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Where the votes are going

Matt Stiles looks at Census data and notes a political point.

Seven Texas counties — Rockwall, Williamson, Collin, Hays, Fort Bend, Montgomery and Denton — are listed among the nation’s 30 fastest-growing areas, according to U.S. Census Bureau estimates released [Tuesday].

They are also Republican-voting counties, according to results in the 2008 general election. Sen. John McCain won these counties by a 20-point margin, well over 240,000 votes.

It’s actually a hair shy of 260,000 votes – Stiles had missed Rockwall County in his initial post, and though he added it in for an update, he did not re-do the math. There’s a bit more to this than that, however. Let’s have a look at how these counties voted in 2004:

County Name Party Votes Total Pct ==================================================== Collin Bush R 174,435 243,370 71.67 Collin Kerry D 68,935 243,370 28.33 Denton Bush R 140,891 200,237 70.36 Denton Kerry D 59,346 200,237 29.64 Fort Bend Bush R 93,625 162,347 57.67 Fort Bend Kerry D 68,722 162,347 42.33 Hays Bush R 27,021 47,131 57.33 Hays Kerry D 20,110 47,131 42.67 Montgomery Bush R 104,654 133,282 78.29 Montgomery Kerry D 28,628 133,282 21.71 Rockwall Bush R 20,120 25,440 79.09 Rockwall Kerry D 5,320 25,440 20.91 Williamson Bush R 83,284 126,401 65.89 Williamson Kerry D 43,117 126,401 34.11 Total Bush R 644,030 938,208 68.64 Total Kerry D 294,178 938,208 31.36 Total McCain R 699,183 1,139,175 61.38 Total Obama D 439,892 1,139,175 38.62

Putting it another way, those counties had about 200,000 more voters in 2008 than in 2004. 145,000 of those new voters – 72.5% – voted Democratic, 55,000 voted Republican. That’s change I can believe in, but it shouldn’t come as a surprise. Obama did do about five and a half points better overall in Texas than John Kerry did, going from 38.22% to 43.68% of the absolute vote (38.49% to 44.06% in the two-party matchup). It would be strange indeed if he didn’t markedly improve on 2004 in these counties. Notice, however, that he improved by a point and a half more than he did in the state as a whole. That’s a good trend, too.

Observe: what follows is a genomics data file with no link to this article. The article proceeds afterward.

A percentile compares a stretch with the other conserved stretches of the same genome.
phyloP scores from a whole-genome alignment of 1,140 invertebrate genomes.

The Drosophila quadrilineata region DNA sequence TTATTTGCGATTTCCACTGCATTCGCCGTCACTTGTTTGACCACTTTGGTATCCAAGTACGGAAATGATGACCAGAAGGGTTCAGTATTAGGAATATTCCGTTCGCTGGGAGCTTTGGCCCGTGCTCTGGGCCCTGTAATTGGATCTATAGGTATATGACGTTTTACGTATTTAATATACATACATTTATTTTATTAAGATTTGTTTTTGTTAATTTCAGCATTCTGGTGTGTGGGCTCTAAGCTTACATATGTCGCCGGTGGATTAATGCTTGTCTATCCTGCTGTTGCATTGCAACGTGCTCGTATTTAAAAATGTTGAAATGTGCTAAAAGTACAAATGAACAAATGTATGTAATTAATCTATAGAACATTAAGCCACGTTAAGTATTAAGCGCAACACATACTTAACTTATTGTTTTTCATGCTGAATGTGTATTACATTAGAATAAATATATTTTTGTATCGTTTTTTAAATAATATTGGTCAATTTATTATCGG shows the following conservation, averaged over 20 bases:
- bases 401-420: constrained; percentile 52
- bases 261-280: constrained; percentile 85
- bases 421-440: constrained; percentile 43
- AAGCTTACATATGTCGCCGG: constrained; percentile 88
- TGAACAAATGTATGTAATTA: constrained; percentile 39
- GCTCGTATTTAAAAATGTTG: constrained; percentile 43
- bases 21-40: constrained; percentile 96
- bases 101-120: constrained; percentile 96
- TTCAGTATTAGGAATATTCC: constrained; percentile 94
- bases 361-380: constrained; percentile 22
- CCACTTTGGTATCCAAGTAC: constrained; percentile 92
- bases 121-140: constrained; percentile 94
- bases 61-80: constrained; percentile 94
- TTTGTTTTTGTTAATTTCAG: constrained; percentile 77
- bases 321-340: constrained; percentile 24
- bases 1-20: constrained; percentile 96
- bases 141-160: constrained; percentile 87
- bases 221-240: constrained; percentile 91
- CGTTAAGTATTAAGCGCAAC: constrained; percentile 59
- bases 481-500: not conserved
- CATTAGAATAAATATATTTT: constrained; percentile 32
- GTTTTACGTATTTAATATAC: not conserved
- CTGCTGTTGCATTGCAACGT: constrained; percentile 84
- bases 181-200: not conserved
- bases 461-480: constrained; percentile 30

To which you may say, “Oh sure, compare a historic election for which Democrats were super-excited to one where a highly popular Texas Republican President was on the ballot. That’s fair.” Well, how about we compare the election of 2002 to the election of 2006? Since there are no Presidential candidates, I’m going to look at a couple of Supreme Court races, because 1) they’re usually more about party identification than anything else, and 2) we have a couple of races with similar R/D performances: Margaret Mirabal versus Steven Smith in 2002, and Bill Moody versus Don Willett in 2006. Here are the numbers: